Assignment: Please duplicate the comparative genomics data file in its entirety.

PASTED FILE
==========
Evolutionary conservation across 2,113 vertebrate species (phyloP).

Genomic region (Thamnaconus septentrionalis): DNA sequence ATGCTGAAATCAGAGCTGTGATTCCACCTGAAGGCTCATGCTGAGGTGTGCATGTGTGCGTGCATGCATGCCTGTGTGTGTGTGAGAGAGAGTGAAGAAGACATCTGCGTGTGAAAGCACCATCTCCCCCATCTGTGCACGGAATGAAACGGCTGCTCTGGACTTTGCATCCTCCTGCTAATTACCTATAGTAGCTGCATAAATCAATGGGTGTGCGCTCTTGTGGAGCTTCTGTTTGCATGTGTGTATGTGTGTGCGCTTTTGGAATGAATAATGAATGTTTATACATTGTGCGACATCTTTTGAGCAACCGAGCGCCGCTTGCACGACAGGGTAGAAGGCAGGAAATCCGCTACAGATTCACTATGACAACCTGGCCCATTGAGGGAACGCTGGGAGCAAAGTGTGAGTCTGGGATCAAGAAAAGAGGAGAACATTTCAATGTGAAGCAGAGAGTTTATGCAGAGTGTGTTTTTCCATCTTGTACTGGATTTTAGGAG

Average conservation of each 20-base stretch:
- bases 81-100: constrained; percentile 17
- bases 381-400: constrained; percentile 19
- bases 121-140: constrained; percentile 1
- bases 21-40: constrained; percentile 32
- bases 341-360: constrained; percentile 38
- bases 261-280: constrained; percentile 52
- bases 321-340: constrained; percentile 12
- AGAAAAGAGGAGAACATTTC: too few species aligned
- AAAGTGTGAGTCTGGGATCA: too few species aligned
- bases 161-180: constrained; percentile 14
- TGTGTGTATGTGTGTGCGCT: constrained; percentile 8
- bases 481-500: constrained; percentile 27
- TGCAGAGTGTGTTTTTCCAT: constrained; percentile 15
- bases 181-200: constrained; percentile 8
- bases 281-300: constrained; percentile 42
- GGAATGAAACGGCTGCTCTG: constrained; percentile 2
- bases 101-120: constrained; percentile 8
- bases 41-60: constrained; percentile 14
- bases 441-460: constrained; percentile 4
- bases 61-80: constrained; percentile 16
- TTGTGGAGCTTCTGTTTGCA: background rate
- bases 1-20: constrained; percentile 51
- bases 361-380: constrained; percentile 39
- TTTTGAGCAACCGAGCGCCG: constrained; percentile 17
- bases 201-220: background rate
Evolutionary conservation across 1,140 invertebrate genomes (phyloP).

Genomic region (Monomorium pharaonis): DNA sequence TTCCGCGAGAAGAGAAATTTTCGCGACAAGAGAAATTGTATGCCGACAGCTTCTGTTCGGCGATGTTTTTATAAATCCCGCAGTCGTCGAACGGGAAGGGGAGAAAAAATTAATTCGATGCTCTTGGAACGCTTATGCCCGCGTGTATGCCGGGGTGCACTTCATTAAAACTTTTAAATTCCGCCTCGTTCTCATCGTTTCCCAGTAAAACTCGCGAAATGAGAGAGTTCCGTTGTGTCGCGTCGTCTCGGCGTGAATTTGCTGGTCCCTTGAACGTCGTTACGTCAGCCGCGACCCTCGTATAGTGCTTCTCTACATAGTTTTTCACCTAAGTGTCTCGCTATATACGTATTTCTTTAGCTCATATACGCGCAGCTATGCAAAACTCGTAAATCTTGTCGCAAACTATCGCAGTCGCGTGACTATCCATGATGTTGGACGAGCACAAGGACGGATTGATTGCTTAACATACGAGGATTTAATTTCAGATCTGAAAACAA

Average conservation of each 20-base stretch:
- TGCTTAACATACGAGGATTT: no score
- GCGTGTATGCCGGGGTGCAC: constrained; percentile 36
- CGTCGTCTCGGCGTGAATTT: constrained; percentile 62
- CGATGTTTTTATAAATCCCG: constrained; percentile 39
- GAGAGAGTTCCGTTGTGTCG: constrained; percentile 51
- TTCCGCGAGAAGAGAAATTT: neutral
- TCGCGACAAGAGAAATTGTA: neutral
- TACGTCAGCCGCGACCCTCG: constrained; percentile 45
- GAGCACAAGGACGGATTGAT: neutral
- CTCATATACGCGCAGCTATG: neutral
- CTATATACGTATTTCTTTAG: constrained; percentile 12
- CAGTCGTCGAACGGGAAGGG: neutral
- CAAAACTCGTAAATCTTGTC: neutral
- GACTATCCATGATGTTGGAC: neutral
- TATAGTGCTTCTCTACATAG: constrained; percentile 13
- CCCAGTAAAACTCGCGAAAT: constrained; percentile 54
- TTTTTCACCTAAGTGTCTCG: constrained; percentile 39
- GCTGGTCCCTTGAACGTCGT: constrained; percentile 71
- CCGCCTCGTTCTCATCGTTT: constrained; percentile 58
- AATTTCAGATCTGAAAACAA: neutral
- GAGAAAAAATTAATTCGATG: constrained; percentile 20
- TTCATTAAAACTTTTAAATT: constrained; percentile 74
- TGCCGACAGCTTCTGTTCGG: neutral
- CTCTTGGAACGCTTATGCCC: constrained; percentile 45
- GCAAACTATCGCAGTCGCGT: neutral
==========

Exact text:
Evolutionary conservation across 2,113 vertebrate species (phyloP).

Genomic region (Thamnaconus septentrionalis): DNA sequence ATGCTGAAATCAGAGCTGTGATTCCACCTGAAGGCTCATGCTGAGGTGTGCATGTGTGCGTGCATGCATGCCTGTGTGTGTGTGAGAGAGAGTGAAGAAGACATCTGCGTGTGAAAGCACCATCTCCCCCATCTGTGCACGGAATGAAACGGCTGCTCTGGACTTTGCATCCTCCTGCTAATTACCTATAGTAGCTGCATAAATCAATGGGTGTGCGCTCTTGTGGAGCTTCTGTTTGCATGTGTGTATGTGTGTGCGCTTTTGGAATGAATAATGAATGTTTATACATTGTGCGACATCTTTTGAGCAACCGAGCGCCGCTTGCACGACAGGGTAGAAGGCAGGAAATCCGCTACAGATTCACTATGACAACCTGGCCCATTGAGGGAACGCTGGGAGCAAAGTGTGAGTCTGGGATCAAGAAAAGAGGAGAACATTTCAATGTGAAGCAGAGAGTTTATGCAGAGTGTGTTTTTCCATCTTGTACTGGATTTTAGGAG

Average conservation of each 20-base stretch:
- bases 81-100: constrained; percentile 17
- bases 381-400: constrained; percentile 19
- bases 121-140: constrained; percentile 1
- bases 21-40: constrained; percentile 32
- bases 341-360: constrained; percentile 38
- bases 261-280: constrained; percentile 52
- bases 321-340: constrained; percentile 12
- AGAAAAGAGGAGAACATTTC: too few species aligned
- AAAGTGTGAGTCTGGGATCA: too few species aligned
- bases 161-180: constrained; percentile 14
- TGTGTGTATGTGTGTGCGCT: constrained; percentile 8
- bases 481-500: constrained; percentile 27
- TGCAGAGTGTGTTTTTCCAT: constrained; percentile 15
- bases 181-200: constrained; percentile 8
- bases 281-300: constrained; percentile 42
- GGAATGAAACGGCTGCTCTG: constrained; percentile 2
- bases 101-120: constrained; percentile 8
- bases 41-60: constrained; percentile 14
- bases 441-460: constrained; percentile 4
- bases 61-80: constrained; percentile 16
- TTGTGGAGCTTCTGTTTGCA: background rate
- bases 1-20: constrained; percentile 51
- bases 361-380: constrained; percentile 39
- TTTTGAGCAACCGAGCGCCG: constrained; percentile 17
- bases 201-220: background rate
Evolutionary conservation across 1,140 invertebrate genomes (phyloP).

Genomic region (Monomorium pharaonis): DNA sequence TTCCGCGAGAAGAGAAATTTTCGCGACAAGAGAAATTGTATGCCGACAGCTTCTGTTCGGCGATGTTTTTATAAATCCCGCAGTCGTCGAACGGGAAGGGGAGAAAAAATTAATTCGATGCTCTTGGAACGCTTATGCCCGCGTGTATGCCGGGGTGCACTTCATTAAAACTTTTAAATTCCGCCTCGTTCTCATCGTTTCCCAGTAAAACTCGCGAAATGAGAGAGTTCCGTTGTGTCGCGTCGTCTCGGCGTGAATTTGCTGGTCCCTTGAACGTCGTTACGTCAGCCGCGACCCTCGTATAGTGCTTCTCTACATAGTTTTTCACCTAAGTGTCTCGCTATATACGTATTTCTTTAGCTCATATACGCGCAGCTATGCAAAACTCGTAAATCTTGTCGCAAACTATCGCAGTCGCGTGACTATCCATGATGTTGGACGAGCACAAGGACGGATTGATTGCTTAACATACGAGGATTTAATTTCAGATCTGAAAACAA

Average conservation of each 20-base stretch:
- TGCTTAACATACGAGGATTT: no score
- GCGTGTATGCCGGGGTGCAC: constrained; percentile 36
- CGTCGTCTCGGCGTGAATTT: constrained; percentile 62
- CGATGTTTTTATAAATCCCG: constrained; percentile 39
- GAGAGAGTTCCGTTGTGTCG: constrained; percentile 51
- TTCCGCGAGAAGAGAAATTT: neutral
- TCGCGACAAGAGAAATTGTA: neutral
- TACGTCAGCCGCGACCCTCG: constrained; percentile 45
- GAGCACAAGGACGGATTGAT: neutral
- CTCATATACGCGCAGCTATG: neutral
- CTATATACGTATTTCTTTAG: constrained; percentile 12
- CAGTCGTCGAACGGGAAGGG: neutral
- CAAAACTCGTAAATCTTGTC: neutral
- GACTATCCATGATGTTGGAC: neutral
- TATAGTGCTTCTCTACATAG: constrained; percentile 13
- CCCAGTAAAACTCGCGAAAT: constrained; percentile 54
- TTTTTCACCTAAGTGTCTCG: constrained; percentile 39
- GCTGGTCCCTTGAACGTCGT: constrained; percentile 71
- CCGCCTCGTTCTCATCGTTT: constrained; percentile 58
- AATTTCAGATCTGAAAACAA: neutral
- GAGAAAAAATTAATTCGATG: constrained; percentile 20
- TTCATTAAAACTTTTAAATT: constrained; percentile 74
- TGCCGACAGCTTCTGTTCGG: neutral
- CTCTTGGAACGCTTATGCCC: constrained; percentile 45
- GCAAACTATCGCAGTCGCGT: neutral